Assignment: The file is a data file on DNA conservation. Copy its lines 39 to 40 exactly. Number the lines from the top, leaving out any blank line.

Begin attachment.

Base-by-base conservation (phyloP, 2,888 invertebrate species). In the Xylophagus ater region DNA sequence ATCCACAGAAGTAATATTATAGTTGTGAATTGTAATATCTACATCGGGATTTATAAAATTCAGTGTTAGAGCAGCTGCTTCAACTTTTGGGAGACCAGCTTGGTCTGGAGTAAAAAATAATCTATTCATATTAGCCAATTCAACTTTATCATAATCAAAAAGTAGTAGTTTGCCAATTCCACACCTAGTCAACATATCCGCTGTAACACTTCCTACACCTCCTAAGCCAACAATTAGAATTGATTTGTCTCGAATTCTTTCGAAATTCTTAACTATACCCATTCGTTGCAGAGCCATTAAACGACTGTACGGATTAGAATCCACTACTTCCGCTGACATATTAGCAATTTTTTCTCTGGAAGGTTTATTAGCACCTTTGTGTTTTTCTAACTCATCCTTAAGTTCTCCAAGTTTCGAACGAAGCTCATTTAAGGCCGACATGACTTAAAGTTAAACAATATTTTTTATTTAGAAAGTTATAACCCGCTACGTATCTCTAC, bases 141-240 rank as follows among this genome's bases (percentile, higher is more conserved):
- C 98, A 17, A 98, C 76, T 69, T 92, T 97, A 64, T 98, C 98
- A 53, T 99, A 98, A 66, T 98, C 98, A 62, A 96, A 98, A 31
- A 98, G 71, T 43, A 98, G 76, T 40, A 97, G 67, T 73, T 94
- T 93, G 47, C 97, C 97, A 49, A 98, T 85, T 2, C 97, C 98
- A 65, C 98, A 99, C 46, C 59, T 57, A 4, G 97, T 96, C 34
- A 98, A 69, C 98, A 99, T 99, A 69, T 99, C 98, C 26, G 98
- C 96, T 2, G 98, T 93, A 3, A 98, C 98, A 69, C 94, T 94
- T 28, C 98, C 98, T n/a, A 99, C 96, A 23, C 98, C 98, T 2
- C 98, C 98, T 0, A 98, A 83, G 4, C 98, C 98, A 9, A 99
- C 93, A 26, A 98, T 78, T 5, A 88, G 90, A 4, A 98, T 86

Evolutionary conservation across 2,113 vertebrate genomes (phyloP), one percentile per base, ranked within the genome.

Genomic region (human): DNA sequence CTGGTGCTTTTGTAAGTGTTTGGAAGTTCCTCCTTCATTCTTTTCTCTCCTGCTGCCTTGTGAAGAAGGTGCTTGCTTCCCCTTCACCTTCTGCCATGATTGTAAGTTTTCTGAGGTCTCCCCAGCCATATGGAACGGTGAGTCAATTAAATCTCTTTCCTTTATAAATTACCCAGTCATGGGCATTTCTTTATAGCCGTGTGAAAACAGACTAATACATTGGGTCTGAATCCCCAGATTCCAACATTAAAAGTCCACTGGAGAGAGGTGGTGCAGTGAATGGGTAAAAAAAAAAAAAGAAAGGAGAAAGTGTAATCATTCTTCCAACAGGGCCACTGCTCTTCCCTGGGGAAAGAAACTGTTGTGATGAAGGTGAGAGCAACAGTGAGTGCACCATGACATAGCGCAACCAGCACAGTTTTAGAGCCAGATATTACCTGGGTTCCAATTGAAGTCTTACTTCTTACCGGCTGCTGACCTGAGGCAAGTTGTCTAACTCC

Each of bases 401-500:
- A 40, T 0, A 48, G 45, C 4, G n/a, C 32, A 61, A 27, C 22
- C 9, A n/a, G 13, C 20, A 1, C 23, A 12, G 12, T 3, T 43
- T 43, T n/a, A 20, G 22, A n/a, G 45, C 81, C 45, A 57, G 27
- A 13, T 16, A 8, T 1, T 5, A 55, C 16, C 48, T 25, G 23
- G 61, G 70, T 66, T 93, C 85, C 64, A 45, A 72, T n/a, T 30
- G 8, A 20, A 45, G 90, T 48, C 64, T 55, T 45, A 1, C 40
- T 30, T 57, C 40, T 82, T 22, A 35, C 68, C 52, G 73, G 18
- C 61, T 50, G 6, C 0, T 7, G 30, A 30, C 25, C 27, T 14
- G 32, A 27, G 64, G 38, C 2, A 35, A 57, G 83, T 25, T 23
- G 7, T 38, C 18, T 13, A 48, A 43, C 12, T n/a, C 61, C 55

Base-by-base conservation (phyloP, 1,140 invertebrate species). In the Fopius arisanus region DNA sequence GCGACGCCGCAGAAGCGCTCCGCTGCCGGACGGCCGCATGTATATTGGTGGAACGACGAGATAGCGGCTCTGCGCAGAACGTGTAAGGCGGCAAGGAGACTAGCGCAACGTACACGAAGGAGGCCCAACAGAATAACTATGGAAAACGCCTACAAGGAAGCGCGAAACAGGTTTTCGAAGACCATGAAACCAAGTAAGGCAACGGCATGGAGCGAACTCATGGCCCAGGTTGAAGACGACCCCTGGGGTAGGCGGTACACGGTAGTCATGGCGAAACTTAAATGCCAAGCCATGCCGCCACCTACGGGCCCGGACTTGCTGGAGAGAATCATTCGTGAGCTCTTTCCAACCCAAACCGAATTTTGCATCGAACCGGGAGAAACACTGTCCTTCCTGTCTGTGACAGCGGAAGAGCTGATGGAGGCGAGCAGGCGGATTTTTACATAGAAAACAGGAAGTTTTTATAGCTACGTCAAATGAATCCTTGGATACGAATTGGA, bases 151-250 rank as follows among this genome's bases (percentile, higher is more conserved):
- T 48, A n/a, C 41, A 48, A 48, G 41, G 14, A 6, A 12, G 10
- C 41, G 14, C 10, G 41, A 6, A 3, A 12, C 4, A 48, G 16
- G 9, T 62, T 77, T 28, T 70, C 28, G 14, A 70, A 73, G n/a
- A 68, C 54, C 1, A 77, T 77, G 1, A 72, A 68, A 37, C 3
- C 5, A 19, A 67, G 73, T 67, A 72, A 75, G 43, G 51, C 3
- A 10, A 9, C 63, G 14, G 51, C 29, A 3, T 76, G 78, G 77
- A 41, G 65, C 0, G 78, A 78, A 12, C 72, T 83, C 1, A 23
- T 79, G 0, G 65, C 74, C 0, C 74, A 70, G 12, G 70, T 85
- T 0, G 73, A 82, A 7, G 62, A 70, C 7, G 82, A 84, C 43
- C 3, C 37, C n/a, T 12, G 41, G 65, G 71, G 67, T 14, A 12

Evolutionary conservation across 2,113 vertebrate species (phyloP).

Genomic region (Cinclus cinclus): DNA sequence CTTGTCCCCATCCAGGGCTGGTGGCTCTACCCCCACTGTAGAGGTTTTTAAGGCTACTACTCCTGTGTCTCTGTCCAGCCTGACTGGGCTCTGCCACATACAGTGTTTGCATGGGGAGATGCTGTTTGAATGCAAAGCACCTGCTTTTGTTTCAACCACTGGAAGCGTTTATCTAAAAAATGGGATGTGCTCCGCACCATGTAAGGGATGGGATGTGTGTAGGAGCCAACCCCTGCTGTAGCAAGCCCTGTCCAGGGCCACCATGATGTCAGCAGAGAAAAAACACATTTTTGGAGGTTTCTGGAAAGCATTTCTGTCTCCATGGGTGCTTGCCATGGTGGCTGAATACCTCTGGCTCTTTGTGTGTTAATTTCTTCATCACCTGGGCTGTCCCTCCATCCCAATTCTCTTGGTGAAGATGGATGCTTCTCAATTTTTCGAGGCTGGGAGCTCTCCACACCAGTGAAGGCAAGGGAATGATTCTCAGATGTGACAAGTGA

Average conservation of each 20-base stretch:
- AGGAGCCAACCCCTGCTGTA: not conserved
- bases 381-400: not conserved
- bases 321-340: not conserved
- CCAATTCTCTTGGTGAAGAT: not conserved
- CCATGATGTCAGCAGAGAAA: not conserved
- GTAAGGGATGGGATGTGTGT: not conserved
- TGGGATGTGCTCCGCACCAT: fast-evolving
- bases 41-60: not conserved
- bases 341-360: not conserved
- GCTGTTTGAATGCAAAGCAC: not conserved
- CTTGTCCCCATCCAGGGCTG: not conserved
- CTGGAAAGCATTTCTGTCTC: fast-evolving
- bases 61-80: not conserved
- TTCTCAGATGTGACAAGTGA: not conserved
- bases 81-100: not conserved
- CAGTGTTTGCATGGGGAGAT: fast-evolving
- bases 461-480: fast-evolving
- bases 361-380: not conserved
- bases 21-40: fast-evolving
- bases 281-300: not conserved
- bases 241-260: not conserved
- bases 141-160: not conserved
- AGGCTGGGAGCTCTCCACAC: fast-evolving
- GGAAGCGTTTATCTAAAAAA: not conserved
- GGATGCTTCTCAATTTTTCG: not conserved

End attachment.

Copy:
- AGGAGCCAACCCCTGCTGTA: not conserved
- bases 381-400: not conserved